There are food items that can be created in microwaves that cannot be replicated by traditional cooking methods.  And this is happening in Michelin-rated restaurants.  Not everything microwaved is trying to mimic something else.

If someone objectively listens to a product and deems it unworthy, I absolutely respect their opinion.  If on the other hand, someone dismisses a product based on, say, it's country of origin, I'd say they are narrow-minded.  A lot of people are still unwilling to admit that Japan in general, makes a better automobile than America.

Oops, there I go with those car analogies
Title: Re: Studer 800 Plug-In
Post by: J.J. Blair on December 04, 2010, 05:34:59 pm
zmix wrote on Sat, 04 December 2010 09:52

arconaut wrote on Wed, 01 December 2010 20:13


Somebody's going to post this, might as well be me:     http://www.youtube.com/watch?v=gszni4TOATo&feature=playe r_embedded
Hey Chuck!


Hey.. !  

A team from Universal Audio came by my mix room that day and asked me a variety of questions. Funny what they chose to use...   I specifically recall stating that the best thing about the A800 was the precise mechanical alignment of the  transport  and the powerful reel motors...  I wonder if they modeled those?  We'll find out if it pops a motor driver transistor and spools tape all over the inside of somebody's computer!!



I hope the plug-in models the 827, in terms of reliability.  
Title: Re: Studer 800 Plug-In
Post by: J.J. Blair on December 04, 2010, 05:57:10 pm
Former Oceanway drone wrote on Thu, 02 December 2010 14:53

Yuck.

Look. Studer's were, in my experience, very reliable machines. Sonically, they were okay. Multitrack machines were, and are still I assume, a pain in the ass. Studer's were relatively reliable and that made them very popular. But I thought they sounded okay, at best. An MCI, hardly a favorite(even on a good day), could and often did record nicer sounding tracks than a Studer on its best day. An Ampex, skillfully aligned, and with a quality batch of whatever was good that week, could sound great. But a Studer, no. Not in my, relatively limited experience.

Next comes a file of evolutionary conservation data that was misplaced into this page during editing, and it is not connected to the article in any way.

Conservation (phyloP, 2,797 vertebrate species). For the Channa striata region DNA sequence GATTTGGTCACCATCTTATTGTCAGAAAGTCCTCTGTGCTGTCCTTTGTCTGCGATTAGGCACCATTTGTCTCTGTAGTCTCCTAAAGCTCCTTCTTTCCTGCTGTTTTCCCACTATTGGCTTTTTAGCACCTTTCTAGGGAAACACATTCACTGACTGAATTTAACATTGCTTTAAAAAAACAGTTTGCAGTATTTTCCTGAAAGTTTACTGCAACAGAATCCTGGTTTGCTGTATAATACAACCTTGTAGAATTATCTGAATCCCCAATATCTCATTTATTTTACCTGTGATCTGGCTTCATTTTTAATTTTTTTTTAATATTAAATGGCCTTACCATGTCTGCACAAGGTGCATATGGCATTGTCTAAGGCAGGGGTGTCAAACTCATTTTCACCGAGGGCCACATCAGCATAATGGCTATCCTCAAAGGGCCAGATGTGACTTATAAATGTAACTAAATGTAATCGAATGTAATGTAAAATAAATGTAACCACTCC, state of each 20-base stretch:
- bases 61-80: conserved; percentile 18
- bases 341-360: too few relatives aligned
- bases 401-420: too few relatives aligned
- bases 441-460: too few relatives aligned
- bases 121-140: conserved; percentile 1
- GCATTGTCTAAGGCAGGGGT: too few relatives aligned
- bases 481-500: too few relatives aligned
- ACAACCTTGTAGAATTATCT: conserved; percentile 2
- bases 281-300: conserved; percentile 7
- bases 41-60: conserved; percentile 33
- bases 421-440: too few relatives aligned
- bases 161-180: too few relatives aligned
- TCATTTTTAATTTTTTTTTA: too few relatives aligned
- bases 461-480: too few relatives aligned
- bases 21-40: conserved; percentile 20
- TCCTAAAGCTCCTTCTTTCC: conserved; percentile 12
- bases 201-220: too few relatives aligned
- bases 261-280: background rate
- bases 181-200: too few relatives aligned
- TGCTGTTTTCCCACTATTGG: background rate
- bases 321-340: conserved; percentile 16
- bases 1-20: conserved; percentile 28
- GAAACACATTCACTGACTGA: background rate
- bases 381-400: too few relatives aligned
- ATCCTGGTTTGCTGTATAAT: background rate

All that said, what a stupid f*cking concept. I suppose ignorance and gullibility play a big role in selling such bongwater.

Cheers,

Alan Tomlinson

P.S. I don't miss tape ever. Anyone who does, wasn't there.


I prefer the sound of my 3M M56 to all machines.  I prefer the sound of my 827 to ProTools.  I miss many aspects of the sound of tape, but I make great sounding music without it.  I don't miss having a machine (the 3M) that only one person in town can fix, and he's the biggest flake in the world.  (BTW, if anybody in LA can fix these machines, please PM me!!!)

I miss the ingenuity it took to create some of the edits and effects we had to on tape.  I don't miss the difficulty.  But I took pride in some of the things I came up with.  I miss that not just anybody could do some of the things that now, thanks to DAWs, anybody can do.  

When I work on tape after being digital for a while, I hear something that immediately makes me miss tape.  It's undeniable.  
Title: Re: Studer 800 Plug-In
Post by: stevieeastend on December 04, 2010, 06:04:21 pm
Former Oceanway drone wrote on Thu, 02 December 2010 23:53

Yuck.

Look. Studer's were, in my experience, very reliable machines. Sonically, they were okay. Multitrack machines were, and are still I assume, a pain in the ass. Studer's were relatively reliable and that made them very popular. But I thought they sounded okay, at best. An MCI, hardly a favorite(even on a good day), could and often did record nicer sounding tracks than a Studer on its best day. An Ampex, skillfully aligned, and with a quality batch of whatever was good that week, could sound great. But a Studer, no. Not in my, relatively limited experience.

All that said, what a stupid f*cking concept. I suppose ignorance and gullibility play a big role in selling such bongwater.

Cheers,

Alan Tomlinson

P.S. I don't miss tape ever. Anyone who does, wasn't there.



I worked with tape for about 10 years and I miss it. There are downsides to every way of working but to me the whole process of producing was just totally different because of NOT having computers around. And I loved it.
Title: Re: Studer 800 Plug-In
Post by: Bryson on December 04, 2010, 08:08:46 pm
DSills wrote on Sat, 04 December 2010 11:43



Around the same time (NAMM 09?) they first announced the partner deal with Studer, they also announced one with Ampex - for emulations of machines and tape. Yet, with the Studer A800 plug, they don't refer to the 456 formulation setting as Ampex





http://www.ampex.com/press-release/165-universal-audio.html
Title: Re: Studer 800 Plug-In
Post by: wwittman on December 04, 2010, 08:23:46 pm
I not only miss tape when I don't use it, but also still often use it.